Maxx Fish is sweet — and 16 

Whistler nightclub celebrates with a visit from DJ Neon Steve

click to flip through (2) PHOTOS COURTESY OF JORGE ALVAREZ, SUBMITTED - The days of Wine and Party Time Maxx Fish's first manager Jorge Alvarez, top left, with Seal and friends on the night he refused entry to Brad Pitt and Jennifer Aniston.
  • Photos courtesy of Jorge Alvarez, submitted
  • The days of Wine and Party Time Maxx Fish's first manager Jorge Alvarez, top left, with Seal and friends on the night he refused entry to Brad Pitt and Jennifer Aniston.
 
 

So about that time when Jennifer Aniston and Brad Pitt went to Maxx Fish and were turned away...

Yep, that's right. The one-time world-famous couple couldn't get into the Whistler nightclub — it was too full.

"We became the place to go," says Jorge Alvarez, who was manager at the time. "People would offer hundreds of dollars to get in some nights but we couldn't because we were full. We'd have to close the front doors.

"One night we were partying with (singer) Seal, Richard Edson — who was in Reservoir Dogs — and (actor) Fisher Stevens.

"We were all getting loaded and a doorman came running down the stairs and he goes, 'Hey man, Brad Pitt and Jennifer Aniston are trying to get in. They were at Sushi Village and heard we were the place to go.'"

But Alvarez couldn't let them in — they were full.

"'But Jorge,' the doorman says, 'Do you realize how famous we will be if we let them in?' I said, 'Do you realize how famous we'll be if we don't let them in? Sorry.'"

Clearly, Alvarez could write a few tantalyzing tales into a book on how music changed in the resort as talented DJs pushed to perform.

Alvarez, who owns Toad Hall Studios, says Whistler didn't have much in the way of dance clubs at the time, the ones that were there were more like "varsity bars." The nightclub scene tended to play Top 40 only, not the original work of creative DJs.

"I gave (Maxx Fish) the name and the initial concept, I guess. We wanted to do something in town that was different," Alvarez recalls, adding that he wanted to bring to Whistler more of what was developing in electronic dance music (EDM).

"When we opened there was Tommy's (Tommy Africa's) and the (now defunct) Beagle. We wanted something that would bring live music and would feature original electronic music... We didn't want to be like a radio station."

He gives credit to those other clubs and DJ Scott Arkwell — still performing as Vinyl Ritchie — and DJ Chek, for bringing house music, drum 'n' bass to town in 1997.

"In the beginning, the DJs encountered resistance from the owners, but they insisted that it wasn't the future. They started doing Sunday Night Soul Kitchen at Tommy's. Now it survives as a radio show on Whistler FM," Alvarez says.

"We created a house night on Fridays at Maxx Fish with girl DJs... that was a banner night and crazy busy. Our suspicions about a club like this were correct."

Alvarez also credits Arkwell for convincing him to bring in more hip hop.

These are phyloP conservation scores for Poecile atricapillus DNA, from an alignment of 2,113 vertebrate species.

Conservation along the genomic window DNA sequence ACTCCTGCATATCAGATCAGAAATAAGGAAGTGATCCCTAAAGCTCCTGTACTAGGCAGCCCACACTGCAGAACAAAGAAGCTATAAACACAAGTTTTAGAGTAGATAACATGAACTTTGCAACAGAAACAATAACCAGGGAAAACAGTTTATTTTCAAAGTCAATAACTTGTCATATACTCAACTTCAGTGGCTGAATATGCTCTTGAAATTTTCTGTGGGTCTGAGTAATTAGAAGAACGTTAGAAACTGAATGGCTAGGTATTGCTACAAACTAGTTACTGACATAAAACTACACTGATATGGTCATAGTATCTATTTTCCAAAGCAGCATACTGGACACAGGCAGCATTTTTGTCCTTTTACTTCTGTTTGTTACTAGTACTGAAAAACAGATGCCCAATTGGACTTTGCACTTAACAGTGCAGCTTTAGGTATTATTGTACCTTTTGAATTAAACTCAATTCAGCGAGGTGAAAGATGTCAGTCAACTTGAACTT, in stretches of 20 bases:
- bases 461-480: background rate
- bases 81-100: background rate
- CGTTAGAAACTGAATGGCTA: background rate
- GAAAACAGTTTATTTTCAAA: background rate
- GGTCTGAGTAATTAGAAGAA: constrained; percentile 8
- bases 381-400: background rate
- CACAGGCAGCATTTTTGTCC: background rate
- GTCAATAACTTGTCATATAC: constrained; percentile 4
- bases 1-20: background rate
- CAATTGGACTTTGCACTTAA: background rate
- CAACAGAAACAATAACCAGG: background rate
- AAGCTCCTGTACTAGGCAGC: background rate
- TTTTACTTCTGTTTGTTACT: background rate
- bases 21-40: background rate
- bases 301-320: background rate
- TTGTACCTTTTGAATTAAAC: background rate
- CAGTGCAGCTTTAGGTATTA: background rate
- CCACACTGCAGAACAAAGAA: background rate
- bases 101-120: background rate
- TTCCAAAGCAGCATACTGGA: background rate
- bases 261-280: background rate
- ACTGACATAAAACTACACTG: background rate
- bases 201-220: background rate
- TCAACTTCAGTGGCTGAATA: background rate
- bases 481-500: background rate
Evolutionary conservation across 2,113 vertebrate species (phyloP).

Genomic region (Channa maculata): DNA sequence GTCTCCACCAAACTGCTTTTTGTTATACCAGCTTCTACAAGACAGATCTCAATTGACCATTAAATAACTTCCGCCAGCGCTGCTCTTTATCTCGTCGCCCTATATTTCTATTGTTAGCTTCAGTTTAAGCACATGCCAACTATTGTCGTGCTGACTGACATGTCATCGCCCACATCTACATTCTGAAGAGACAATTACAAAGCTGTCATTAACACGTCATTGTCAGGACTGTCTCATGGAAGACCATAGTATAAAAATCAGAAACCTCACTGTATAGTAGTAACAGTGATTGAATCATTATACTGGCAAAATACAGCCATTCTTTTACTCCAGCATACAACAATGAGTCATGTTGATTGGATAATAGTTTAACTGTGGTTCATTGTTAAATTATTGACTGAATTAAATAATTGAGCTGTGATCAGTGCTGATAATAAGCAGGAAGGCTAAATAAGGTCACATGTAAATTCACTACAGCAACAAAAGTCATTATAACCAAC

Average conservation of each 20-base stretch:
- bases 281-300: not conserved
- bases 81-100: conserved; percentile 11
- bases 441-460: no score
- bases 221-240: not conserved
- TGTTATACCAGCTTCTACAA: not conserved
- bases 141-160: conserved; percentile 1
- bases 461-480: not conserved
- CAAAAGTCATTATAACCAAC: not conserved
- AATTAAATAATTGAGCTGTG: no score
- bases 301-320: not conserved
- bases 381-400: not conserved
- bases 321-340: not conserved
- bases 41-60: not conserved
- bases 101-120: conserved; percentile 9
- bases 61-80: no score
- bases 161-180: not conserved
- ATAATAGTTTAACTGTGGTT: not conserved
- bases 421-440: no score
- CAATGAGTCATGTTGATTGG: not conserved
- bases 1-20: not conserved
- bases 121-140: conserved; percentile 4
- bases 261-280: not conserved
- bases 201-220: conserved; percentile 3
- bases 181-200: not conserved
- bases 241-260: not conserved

"He said, 'Stick with this!' and I had told him it wouldn't work... Scott wanted to feature local talent and this basically launched (Whistler DJ) Mat the Alien," he says.

"It took about a year to catch on and then it became huge. Then there were house nights on Friday nights and Arkwell played on Saturdays, always pioneering new music. It became the Maxx Fish motto — to be at the vanguard with new music."

Both Mat the Alien and Vinyl Ritchie still perform internationally and across Canada, exporting a brand of Whistler EDM.

To celebrate the 16th anniversary, Maxx Fish is bringing in Victoria DJ Neon Steve, someone who been a regular performer during the rise of the Whistler EDM scene.

In an interview, Neon Steve says he has been working on a lot of music for TV, with a new piece about to come out on Britain's SKY TV network.

"It's been going really good. I've been writing lots of original music, and I was doing the whole festival circuit this summer," he says.

He is currently working on music for an original EP. His last one had a Jimi Hendrix theme.

"I took four of my favourite tunes of his and remixed each one in a different genre. I did 'Purple Haze,' I did an upbeat clubby thing with that. I did 'Foxy Lady' as a hip hop song," he says.

"I upset a few old guys. It was an interesting response; to a lot of people remixing Hendrix is like remixing the Bible. The goal was to breathe a bit of life to it and people could groove to it."

And Neon Steve has just switched over to the winter DJ club season.

"It starts when the kids get back into university but that only lasts until the kids blow their student loans in September and October. Then it slows down again," he laughs.

Thank goodness for the ski season, then, eh?

"Mmm-hmm. Definitely," he says.

Neon Steve plays the Sweet 16th Anniversary party on Friday, Nov. 20. Doors open at 9:30 p.m. and admission is ticketed but free.

Be there or be Pitt-Aniston.

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